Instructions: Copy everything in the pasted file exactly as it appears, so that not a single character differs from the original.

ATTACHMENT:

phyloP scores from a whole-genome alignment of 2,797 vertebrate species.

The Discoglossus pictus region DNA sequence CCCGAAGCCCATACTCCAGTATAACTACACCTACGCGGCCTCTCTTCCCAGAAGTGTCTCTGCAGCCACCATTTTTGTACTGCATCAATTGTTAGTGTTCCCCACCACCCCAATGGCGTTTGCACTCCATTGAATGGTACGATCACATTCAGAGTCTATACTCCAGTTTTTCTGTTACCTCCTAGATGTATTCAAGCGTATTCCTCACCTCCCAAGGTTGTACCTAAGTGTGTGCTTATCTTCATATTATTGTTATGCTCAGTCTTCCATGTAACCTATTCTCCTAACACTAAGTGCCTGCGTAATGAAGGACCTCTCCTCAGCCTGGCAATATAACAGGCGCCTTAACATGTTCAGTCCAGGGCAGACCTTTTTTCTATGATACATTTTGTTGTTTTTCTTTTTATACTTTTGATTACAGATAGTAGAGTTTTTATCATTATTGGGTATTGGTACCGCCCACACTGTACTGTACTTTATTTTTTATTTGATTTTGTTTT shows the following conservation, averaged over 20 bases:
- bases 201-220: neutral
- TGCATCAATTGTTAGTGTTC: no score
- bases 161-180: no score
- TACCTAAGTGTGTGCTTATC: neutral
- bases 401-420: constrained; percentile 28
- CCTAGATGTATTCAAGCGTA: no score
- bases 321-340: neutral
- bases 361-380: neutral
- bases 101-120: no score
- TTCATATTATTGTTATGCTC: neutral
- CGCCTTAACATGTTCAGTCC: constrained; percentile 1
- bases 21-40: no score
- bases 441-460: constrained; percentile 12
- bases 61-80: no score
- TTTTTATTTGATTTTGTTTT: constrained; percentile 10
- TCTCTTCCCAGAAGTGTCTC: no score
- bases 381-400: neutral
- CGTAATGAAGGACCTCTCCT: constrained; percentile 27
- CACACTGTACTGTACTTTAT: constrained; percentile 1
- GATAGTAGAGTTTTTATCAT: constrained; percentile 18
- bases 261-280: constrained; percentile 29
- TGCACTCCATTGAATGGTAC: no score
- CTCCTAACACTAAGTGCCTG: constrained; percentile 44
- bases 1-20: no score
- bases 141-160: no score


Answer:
phyloP scores from a whole-genome alignment of 2,797 vertebrate species.

The Discoglossus pictus region DNA sequence CCCGAAGCCCATACTCCAGTATAACTACACCTACGCGGCCTCTCTTCCCAGAAGTGTCTCTGCAGCCACCATTTTTGTACTGCATCAATTGTTAGTGTTCCCCACCACCCCAATGGCGTTTGCACTCCATTGAATGGTACGATCACATTCAGAGTCTATACTCCAGTTTTTCTGTTACCTCCTAGATGTATTCAAGCGTATTCCTCACCTCCCAAGGTTGTACCTAAGTGTGTGCTTATCTTCATATTATTGTTATGCTCAGTCTTCCATGTAACCTATTCTCCTAACACTAAGTGCCTGCGTAATGAAGGACCTCTCCTCAGCCTGGCAATATAACAGGCGCCTTAACATGTTCAGTCCAGGGCAGACCTTTTTTCTATGATACATTTTGTTGTTTTTCTTTTTATACTTTTGATTACAGATAGTAGAGTTTTTATCATTATTGGGTATTGGTACCGCCCACACTGTACTGTACTTTATTTTTTATTTGATTTTGTTTT shows the following conservation, averaged over 20 bases:
- bases 201-220: neutral
- TGCATCAATTGTTAGTGTTC: no score
- bases 161-180: no score
- TACCTAAGTGTGTGCTTATC: neutral
- bases 401-420: constrained; percentile 28
- CCTAGATGTATTCAAGCGTA: no score
- bases 321-340: neutral
- bases 361-380: neutral
- bases 101-120: no score
- TTCATATTATTGTTATGCTC: neutral
- CGCCTTAACATGTTCAGTCC: constrained; percentile 1
- bases 21-40: no score
- bases 441-460: constrained; percentile 12
- bases 61-80: no score
- TTTTTATTTGATTTTGTTTT: constrained; percentile 10
- TCTCTTCCCAGAAGTGTCTC: no score
- bases 381-400: neutral
- CGTAATGAAGGACCTCTCCT: constrained; percentile 27
- CACACTGTACTGTACTTTAT: constrained; percentile 1
- GATAGTAGAGTTTTTATCAT: constrained; percentile 18
- bases 261-280: constrained; percentile 29
- TGCACTCCATTGAATGGTAC: no score
- CTCCTAACACTAAGTGCCTG: constrained; percentile 44
- bases 1-20: no score
- bases 141-160: no score